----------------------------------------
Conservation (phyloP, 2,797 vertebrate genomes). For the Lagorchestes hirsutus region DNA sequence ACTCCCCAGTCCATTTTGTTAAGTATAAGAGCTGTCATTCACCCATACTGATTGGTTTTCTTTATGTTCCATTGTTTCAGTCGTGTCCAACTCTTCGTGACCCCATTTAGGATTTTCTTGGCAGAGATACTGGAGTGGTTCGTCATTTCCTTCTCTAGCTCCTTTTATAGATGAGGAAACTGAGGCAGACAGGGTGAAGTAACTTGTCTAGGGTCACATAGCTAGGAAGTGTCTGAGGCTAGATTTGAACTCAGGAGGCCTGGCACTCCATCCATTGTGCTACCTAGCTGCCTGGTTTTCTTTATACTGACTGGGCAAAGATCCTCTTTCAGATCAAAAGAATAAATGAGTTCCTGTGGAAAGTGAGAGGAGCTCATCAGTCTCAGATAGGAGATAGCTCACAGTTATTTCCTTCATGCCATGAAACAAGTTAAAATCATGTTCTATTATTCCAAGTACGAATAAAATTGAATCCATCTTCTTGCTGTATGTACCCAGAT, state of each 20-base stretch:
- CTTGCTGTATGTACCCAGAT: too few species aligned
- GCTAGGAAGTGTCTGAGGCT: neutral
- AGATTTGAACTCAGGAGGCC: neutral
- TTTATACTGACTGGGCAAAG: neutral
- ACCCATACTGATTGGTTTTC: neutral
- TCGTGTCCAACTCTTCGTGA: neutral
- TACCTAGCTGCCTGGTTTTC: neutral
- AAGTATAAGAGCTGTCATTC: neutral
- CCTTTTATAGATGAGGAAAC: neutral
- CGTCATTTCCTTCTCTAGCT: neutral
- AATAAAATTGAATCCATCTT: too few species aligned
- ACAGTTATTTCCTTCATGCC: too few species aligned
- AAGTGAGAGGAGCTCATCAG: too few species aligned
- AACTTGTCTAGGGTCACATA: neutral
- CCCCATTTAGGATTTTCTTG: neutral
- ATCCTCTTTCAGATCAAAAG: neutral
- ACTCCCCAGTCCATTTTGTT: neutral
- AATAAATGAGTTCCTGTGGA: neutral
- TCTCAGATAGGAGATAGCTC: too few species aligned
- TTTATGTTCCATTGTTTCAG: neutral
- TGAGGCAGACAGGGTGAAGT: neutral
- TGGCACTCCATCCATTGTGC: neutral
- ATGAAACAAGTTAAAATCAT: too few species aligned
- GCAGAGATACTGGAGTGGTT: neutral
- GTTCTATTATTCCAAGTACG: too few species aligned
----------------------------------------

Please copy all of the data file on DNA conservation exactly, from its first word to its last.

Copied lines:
Conservation (phyloP, 2,797 vertebrate genomes). For the Lagorchestes hirsutus region DNA sequence ACTCCCCAGTCCATTTTGTTAAGTATAAGAGCTGTCATTCACCCATACTGATTGGTTTTCTTTATGTTCCATTGTTTCAGTCGTGTCCAACTCTTCGTGACCCCATTTAGGATTTTCTTGGCAGAGATACTGGAGTGGTTCGTCATTTCCTTCTCTAGCTCCTTTTATAGATGAGGAAACTGAGGCAGACAGGGTGAAGTAACTTGTCTAGGGTCACATAGCTAGGAAGTGTCTGAGGCTAGATTTGAACTCAGGAGGCCTGGCACTCCATCCATTGTGCTACCTAGCTGCCTGGTTTTCTTTATACTGACTGGGCAAAGATCCTCTTTCAGATCAAAAGAATAAATGAGTTCCTGTGGAAAGTGAGAGGAGCTCATCAGTCTCAGATAGGAGATAGCTCACAGTTATTTCCTTCATGCCATGAAACAAGTTAAAATCATGTTCTATTATTCCAAGTACGAATAAAATTGAATCCATCTTCTTGCTGTATGTACCCAGAT, state of each 20-base stretch:
- CTTGCTGTATGTACCCAGAT: too few species aligned
- GCTAGGAAGTGTCTGAGGCT: neutral
- AGATTTGAACTCAGGAGGCC: neutral
- TTTATACTGACTGGGCAAAG: neutral
- ACCCATACTGATTGGTTTTC: neutral
- TCGTGTCCAACTCTTCGTGA: neutral
- TACCTAGCTGCCTGGTTTTC: neutral
- AAGTATAAGAGCTGTCATTC: neutral
- CCTTTTATAGATGAGGAAAC: neutral
- CGTCATTTCCTTCTCTAGCT: neutral
- AATAAAATTGAATCCATCTT: too few species aligned
- ACAGTTATTTCCTTCATGCC: too few species aligned
- AAGTGAGAGGAGCTCATCAG: too few species aligned
- AACTTGTCTAGGGTCACATA: neutral
- CCCCATTTAGGATTTTCTTG: neutral
- ATCCTCTTTCAGATCAAAAG: neutral
- ACTCCCCAGTCCATTTTGTT: neutral
- AATAAATGAGTTCCTGTGGA: neutral
- TCTCAGATAGGAGATAGCTC: too few species aligned
- TTTATGTTCCATTGTTTCAG: neutral
- TGAGGCAGACAGGGTGAAGT: neutral
- TGGCACTCCATCCATTGTGC: neutral
- ATGAAACAAGTTAAAATCAT: too few species aligned
- GCAGAGATACTGGAGTGGTT: neutral
- GTTCTATTATTCCAAGTACG: too few species aligned